RAZID 20 Tablet
Antacids, Antireflux Agents & Antiulcerants
RAZID tablets are indicated for the treatment of: Active duodenal ulcer Active benign gastric ulcer Symptomatic erosive or ulcerative gastro-oesophageal reflux disease (GORD). H. Pylori-positive duodenal ulcers, as part of the eradication programme with appropriate antibiotics. Maintenance treatment of healed erosive or ulcerative GORD. Efficacy has not been demonstrated for periods exceeding 12 months.
Each enteric coated tablet contains:
Rabeprazole Sodium : 20 mg
Excipients : Q.S.
Colour : Sunset Yellow
10 x 10's/ Box
Dosage & Administration
Active Duodenal Ulcer and Active Benign Gastric Ulcer: 20 mg to be taken once daily in the morning. Erosive or Ulcerative Gastro-Oesophageal Reflux Disease (GORD): 20 mg to be taken once daily for four to eight weeks. Gastro-Oesophageal Reflux Long-term Management (GORD Maintenance): For longterm management up to 12 months, a maintenance dose of RAZID 10 mg once daily can be used. Some patients may respond to a maintenance dose of 10 mg/day. Eradication of H. Pylori: RAZID 20 is indicated for H. Pylori-positive duodenal ulcers, as part of the eradication programme with appropriate antibiotics.
RAZID 20 is contra-indicated in: patients with known hypersensitivity to Rabeprazole sodium, substituted Benzimidazoles or to any excipient used in the formulation. Pregnancy and lactation.
Warning & Precautions
Symptomatic response to therapy with Rabeprazole Sodium does not preclude the presence of gastric or oesophageal malignancy, therefore the possibility of malignancy should be excluded prior to commencing treatment with RAZID 20. Although no evidence of significant drug related safety problems was seen in a study of patients with mild to moderate hepatic impairment versus normal age and sex matched controls, the prescriber is advised to exercise caution when treatment with RAZID 20 is first initiated in patients with severe hepatic dysfunction.
The most common adverse events were headache, diarrhoea and nausea. Other adverse events were rhinitis, abdominal pain, asthenia, flatulence, pharyngitis, vomiting, non-specific pain/back pain, dizziness, flu syndrome, infection, cough, constipation and insomnia. Further less frequent adverse events were rash, myalgia, chest pain, dry mouth, dyspepsia, nervousness, somnolence, bronchitis, sinusitis, chills, eruction, leg cramps, urinary tract infection, arthralgia and fever. In isolated cases, anorexia, gastritis, weight gain, depression, pruritus, vision or taste disturbances, sweating and leucocytosis have been observed. Increased hepatic enzymes have been observed in 2% of patients. There have been reports of thrombocytopenia, neutropenia, and leukopenia.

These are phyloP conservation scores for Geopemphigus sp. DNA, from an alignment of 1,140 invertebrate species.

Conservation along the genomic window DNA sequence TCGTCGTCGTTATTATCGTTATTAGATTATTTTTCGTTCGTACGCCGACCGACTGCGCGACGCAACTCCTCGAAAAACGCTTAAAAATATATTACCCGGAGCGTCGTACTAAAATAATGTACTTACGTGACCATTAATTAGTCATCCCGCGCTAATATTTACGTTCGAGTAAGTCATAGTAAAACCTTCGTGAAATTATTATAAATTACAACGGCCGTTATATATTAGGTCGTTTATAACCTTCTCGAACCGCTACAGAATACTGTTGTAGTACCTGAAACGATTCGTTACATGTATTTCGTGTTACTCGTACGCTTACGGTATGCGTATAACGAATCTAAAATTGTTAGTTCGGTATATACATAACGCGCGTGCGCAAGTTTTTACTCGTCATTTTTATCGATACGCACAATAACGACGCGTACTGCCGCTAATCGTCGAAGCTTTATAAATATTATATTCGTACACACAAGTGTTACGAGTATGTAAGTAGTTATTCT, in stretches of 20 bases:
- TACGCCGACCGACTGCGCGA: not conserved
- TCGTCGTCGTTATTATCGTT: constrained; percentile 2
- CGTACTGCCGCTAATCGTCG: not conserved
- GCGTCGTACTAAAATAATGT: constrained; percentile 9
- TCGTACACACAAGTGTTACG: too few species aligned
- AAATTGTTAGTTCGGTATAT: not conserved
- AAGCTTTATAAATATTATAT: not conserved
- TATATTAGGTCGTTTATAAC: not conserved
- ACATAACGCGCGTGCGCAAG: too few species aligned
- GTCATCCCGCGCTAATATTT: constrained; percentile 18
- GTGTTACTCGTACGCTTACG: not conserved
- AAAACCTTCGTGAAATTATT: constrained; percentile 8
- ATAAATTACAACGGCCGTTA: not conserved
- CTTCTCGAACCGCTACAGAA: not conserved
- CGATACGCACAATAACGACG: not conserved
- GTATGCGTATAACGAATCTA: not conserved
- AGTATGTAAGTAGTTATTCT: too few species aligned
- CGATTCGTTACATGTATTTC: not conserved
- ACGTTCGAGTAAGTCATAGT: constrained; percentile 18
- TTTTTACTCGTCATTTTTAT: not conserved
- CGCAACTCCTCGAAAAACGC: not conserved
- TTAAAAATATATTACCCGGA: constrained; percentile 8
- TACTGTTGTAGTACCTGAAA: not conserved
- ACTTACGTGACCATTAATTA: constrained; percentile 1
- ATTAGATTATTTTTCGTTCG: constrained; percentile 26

Rabeprazole Sodium, as is the case with other members of the Proton Pump Inhibitor (PPI) class of compounds, is metabolised through the cytochrome P450 (CYP450) hepatic drug metabolising system. Studies in healthy subjects have shown that Rabeprazole Sodium does not have clinically significant interactions with other drugs metabolised by the CYP450 system, such as Warfarin, Phenytoin, Theophylline or Diazepam. Rabeprazole Sodium produces a profound and long lasting inhibition of gastric acid secretion. An interaction with compounds whose absorption is pH dependent may occur therefore the potential for such interaction was investigated. Co-administration of rabeprazole Sodium results in a 33% decrease in ketoconazole levels and a 22% increase in trough Digoxin levels in normal subjects. Therefore individual patients may need to be monitored to determine if a dosage adjustment is necessary when such drugs are taken concomitantlywith RAZID In clinical trials, antacids were used concomitantly with the administration of RAZID 20 and, in a specific study designed todefine this interaction, no interaction with liquid antacids was observed. There was no clinically relevant interaction with food.In vitro studies with human liver microsomes indicated that Rapebrazole Sodium is metabolised by isoenzymes of CYP450 (CYP2C19 and CYP3A4). The studies suggest a low interaction potential; however the effect on cyclosporin metabolism is similar to that observed for other proton pump inhibitors.